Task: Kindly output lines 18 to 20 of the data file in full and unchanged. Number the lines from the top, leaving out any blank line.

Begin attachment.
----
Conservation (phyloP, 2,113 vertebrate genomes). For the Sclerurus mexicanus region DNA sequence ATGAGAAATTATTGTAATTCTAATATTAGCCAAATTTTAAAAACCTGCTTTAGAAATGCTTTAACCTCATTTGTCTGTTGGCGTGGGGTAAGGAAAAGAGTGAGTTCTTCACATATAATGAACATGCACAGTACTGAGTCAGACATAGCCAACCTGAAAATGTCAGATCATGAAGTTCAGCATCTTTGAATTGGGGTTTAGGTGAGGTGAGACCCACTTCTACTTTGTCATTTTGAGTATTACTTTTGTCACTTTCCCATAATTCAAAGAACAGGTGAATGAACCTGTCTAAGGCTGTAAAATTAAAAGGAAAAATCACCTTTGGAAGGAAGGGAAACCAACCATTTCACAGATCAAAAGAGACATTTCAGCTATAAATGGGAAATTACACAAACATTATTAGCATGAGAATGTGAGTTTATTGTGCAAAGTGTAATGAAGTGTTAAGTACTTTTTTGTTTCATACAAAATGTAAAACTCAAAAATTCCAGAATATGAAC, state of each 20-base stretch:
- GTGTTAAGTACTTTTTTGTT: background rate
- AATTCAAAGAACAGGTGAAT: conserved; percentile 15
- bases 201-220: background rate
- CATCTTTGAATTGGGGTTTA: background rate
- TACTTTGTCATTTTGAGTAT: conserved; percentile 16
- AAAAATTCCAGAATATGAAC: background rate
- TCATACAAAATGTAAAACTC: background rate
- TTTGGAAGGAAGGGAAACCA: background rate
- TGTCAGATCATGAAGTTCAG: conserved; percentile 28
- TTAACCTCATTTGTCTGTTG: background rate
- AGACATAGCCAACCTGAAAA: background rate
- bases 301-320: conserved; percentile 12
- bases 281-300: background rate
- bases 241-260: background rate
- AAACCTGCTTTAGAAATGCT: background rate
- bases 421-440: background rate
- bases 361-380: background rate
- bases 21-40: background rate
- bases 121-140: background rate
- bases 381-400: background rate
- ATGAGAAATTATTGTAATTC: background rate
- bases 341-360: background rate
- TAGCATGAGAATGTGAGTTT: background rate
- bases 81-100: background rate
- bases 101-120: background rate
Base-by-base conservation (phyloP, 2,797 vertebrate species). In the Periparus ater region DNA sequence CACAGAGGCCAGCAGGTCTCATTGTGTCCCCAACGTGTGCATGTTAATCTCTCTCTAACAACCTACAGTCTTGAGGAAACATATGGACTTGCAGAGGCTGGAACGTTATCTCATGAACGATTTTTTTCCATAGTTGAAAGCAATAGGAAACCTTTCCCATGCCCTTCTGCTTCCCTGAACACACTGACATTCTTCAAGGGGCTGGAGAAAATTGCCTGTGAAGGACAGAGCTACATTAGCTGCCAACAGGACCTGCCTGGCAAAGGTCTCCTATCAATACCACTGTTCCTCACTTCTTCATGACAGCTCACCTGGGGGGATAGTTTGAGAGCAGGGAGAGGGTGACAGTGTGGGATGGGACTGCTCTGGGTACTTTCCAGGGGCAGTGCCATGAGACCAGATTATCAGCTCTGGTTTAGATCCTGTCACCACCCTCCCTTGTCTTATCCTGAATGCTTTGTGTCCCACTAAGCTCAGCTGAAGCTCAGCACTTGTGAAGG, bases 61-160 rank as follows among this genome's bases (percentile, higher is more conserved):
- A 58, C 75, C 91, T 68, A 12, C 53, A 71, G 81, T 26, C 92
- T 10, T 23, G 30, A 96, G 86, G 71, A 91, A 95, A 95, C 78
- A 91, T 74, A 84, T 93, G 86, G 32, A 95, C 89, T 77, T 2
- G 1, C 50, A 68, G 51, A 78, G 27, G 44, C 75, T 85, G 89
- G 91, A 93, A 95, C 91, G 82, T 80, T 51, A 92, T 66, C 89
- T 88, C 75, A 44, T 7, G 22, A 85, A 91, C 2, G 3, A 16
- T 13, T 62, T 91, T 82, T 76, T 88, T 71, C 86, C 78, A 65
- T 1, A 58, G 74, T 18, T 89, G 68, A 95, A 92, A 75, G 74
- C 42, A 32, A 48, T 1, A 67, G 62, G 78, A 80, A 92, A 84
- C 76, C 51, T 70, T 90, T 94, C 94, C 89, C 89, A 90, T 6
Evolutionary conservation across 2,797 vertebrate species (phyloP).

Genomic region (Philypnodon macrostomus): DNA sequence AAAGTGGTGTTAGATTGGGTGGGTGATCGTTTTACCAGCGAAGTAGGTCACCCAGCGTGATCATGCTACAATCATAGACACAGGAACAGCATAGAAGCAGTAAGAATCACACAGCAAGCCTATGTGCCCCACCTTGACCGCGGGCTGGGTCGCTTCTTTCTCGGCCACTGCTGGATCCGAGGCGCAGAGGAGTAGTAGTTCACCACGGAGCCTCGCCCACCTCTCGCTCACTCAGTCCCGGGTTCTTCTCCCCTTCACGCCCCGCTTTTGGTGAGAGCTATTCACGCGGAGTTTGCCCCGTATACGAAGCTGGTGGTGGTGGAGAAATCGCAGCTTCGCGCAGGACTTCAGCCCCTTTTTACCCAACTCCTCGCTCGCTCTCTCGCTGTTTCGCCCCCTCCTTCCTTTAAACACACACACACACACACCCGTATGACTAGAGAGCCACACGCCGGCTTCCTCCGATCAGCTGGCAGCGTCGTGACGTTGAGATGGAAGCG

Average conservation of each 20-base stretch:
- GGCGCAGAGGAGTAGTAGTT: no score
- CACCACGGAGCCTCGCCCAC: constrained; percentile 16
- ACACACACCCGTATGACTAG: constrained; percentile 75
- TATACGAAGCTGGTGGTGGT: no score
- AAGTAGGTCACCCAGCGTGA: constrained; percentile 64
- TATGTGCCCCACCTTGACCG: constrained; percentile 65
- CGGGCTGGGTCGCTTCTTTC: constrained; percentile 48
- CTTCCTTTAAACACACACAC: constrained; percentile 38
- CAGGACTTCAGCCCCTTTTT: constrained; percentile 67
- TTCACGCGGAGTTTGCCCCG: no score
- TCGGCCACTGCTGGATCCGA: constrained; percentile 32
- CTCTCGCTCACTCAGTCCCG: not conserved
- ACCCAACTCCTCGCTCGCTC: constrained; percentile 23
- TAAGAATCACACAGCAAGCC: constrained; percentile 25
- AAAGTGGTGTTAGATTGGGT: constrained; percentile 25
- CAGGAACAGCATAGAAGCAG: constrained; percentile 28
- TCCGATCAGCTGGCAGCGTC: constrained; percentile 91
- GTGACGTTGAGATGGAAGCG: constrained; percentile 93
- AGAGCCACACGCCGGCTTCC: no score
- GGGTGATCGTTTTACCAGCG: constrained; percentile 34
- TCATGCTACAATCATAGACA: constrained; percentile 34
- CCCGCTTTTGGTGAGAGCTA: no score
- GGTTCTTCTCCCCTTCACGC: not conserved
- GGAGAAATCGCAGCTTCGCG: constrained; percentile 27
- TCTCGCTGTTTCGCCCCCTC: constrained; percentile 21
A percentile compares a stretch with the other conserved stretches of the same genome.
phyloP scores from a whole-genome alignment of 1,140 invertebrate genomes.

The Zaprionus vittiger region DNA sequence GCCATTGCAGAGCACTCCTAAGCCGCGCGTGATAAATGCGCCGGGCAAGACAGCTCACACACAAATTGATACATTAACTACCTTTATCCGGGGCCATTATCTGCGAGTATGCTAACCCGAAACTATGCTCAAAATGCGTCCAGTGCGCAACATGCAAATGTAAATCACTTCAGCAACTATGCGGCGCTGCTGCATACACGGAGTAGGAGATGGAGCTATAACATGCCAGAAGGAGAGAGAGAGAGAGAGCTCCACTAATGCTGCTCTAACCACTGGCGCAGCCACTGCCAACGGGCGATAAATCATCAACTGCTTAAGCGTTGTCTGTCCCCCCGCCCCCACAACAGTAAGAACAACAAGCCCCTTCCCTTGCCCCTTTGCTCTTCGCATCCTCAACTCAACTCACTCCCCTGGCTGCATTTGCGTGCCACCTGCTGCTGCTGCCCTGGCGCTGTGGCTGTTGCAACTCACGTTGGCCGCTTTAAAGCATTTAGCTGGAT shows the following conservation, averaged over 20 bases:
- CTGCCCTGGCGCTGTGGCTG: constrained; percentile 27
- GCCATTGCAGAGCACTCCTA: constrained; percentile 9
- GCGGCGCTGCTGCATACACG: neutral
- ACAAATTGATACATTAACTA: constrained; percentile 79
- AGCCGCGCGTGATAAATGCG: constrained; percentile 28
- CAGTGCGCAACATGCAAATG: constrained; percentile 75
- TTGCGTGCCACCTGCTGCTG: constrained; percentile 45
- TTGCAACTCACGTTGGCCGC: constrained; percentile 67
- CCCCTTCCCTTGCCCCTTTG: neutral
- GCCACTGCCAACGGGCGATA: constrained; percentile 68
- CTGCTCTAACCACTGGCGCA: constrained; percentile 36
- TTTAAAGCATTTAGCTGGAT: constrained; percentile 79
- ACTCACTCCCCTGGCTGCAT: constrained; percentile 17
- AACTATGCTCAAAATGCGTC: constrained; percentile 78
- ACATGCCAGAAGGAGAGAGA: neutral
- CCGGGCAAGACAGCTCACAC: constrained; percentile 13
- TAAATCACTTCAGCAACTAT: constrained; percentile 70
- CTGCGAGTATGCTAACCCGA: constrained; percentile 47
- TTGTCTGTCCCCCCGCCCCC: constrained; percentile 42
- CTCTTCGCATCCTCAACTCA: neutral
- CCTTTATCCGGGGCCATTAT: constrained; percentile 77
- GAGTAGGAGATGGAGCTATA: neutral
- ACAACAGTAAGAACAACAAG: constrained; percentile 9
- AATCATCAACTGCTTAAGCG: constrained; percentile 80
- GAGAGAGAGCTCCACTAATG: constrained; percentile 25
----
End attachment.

- bases 361-380: background rate
- bases 21-40: background rate
- bases 121-140: background rate